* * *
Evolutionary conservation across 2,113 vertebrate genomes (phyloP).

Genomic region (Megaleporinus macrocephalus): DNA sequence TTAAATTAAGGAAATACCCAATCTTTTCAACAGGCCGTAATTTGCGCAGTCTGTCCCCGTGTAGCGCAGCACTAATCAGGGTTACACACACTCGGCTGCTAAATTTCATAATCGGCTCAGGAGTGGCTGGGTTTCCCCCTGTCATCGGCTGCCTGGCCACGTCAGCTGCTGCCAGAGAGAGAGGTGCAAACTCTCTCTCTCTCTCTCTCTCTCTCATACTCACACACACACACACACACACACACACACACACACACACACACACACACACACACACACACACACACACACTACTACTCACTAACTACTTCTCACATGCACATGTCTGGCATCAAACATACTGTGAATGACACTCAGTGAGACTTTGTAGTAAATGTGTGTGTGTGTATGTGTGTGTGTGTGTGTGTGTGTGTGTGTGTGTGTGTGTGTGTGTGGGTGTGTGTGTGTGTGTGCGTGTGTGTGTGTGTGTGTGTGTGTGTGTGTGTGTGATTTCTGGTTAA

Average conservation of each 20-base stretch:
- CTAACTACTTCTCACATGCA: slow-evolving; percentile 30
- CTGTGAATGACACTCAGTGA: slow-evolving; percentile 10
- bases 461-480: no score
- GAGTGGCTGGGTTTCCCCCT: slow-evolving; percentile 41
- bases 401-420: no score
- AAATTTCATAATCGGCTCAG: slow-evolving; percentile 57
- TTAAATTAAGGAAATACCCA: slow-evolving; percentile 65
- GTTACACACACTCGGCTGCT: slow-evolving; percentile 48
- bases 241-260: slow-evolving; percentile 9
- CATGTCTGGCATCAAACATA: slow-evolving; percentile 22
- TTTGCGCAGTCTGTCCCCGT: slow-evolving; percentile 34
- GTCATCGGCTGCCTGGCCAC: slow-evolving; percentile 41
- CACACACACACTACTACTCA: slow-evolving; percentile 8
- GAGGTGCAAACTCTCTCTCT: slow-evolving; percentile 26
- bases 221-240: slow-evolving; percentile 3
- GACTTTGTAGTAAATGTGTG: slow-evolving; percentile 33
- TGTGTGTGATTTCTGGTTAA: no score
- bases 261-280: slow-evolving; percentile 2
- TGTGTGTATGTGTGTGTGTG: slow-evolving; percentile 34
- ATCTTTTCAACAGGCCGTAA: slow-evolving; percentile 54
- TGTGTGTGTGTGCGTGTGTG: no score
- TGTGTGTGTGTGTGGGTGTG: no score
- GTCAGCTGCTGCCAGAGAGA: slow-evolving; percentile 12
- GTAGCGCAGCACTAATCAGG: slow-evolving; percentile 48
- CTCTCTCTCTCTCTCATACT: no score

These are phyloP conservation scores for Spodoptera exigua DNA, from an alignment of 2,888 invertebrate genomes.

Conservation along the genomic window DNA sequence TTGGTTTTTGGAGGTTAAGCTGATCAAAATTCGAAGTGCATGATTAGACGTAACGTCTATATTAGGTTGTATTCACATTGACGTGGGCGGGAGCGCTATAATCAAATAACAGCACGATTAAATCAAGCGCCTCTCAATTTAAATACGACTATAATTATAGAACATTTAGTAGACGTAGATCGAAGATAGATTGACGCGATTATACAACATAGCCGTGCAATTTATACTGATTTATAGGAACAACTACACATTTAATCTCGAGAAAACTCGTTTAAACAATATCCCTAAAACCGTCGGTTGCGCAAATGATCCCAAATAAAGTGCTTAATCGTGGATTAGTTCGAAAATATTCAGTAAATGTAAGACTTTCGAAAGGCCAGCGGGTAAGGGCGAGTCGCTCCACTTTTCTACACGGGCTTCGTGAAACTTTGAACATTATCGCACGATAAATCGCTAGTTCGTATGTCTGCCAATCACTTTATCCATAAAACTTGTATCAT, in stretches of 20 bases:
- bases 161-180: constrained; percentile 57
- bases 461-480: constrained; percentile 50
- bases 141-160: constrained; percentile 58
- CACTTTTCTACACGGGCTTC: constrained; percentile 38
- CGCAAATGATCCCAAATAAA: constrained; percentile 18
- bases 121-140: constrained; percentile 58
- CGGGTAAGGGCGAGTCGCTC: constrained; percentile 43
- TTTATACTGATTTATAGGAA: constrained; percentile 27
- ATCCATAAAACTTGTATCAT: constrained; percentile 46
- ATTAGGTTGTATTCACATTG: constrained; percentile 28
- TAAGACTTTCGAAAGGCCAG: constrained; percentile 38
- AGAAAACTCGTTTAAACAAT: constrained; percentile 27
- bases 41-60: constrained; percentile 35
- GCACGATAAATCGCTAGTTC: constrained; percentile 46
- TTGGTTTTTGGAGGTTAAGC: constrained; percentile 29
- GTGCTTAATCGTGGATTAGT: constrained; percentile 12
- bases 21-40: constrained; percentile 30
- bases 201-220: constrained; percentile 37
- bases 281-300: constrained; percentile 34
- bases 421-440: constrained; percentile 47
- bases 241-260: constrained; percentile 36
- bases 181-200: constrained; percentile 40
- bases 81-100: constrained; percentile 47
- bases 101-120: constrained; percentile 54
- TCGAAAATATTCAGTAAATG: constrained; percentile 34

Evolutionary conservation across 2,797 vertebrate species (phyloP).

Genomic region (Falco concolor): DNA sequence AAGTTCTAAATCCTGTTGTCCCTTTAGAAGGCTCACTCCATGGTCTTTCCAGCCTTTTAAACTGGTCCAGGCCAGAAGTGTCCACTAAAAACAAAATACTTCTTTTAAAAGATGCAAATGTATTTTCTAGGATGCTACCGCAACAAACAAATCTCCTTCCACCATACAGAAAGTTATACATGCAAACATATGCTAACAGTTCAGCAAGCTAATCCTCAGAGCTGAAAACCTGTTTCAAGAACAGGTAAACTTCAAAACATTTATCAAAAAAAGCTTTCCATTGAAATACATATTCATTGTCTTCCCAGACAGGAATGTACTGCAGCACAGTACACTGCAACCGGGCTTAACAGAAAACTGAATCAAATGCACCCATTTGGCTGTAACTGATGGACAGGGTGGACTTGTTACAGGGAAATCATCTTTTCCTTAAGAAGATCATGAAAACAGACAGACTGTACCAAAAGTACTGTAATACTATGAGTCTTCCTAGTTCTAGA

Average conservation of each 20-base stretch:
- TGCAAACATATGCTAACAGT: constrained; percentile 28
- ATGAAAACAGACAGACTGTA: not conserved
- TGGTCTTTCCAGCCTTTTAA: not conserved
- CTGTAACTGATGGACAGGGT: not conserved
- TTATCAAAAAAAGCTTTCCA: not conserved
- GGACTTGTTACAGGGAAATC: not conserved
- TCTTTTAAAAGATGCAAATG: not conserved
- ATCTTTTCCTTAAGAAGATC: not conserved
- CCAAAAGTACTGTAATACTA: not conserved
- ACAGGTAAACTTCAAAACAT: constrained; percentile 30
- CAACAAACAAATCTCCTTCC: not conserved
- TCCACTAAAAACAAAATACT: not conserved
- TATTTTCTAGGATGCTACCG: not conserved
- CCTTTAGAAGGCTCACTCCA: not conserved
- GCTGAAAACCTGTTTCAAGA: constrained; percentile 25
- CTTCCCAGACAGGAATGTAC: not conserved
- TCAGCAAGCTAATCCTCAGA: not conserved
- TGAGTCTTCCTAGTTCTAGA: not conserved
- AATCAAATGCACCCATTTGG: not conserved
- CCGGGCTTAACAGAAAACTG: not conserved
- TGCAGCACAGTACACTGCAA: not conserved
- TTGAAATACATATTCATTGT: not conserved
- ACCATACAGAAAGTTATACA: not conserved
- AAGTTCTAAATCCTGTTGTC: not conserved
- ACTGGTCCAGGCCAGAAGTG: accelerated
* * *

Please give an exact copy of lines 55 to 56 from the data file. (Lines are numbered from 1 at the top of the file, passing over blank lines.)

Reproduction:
- TCGAAAATATTCAGTAAATG: constrained; percentile 34

Evolutionary conservation across 2,797 vertebrate species (phyloP).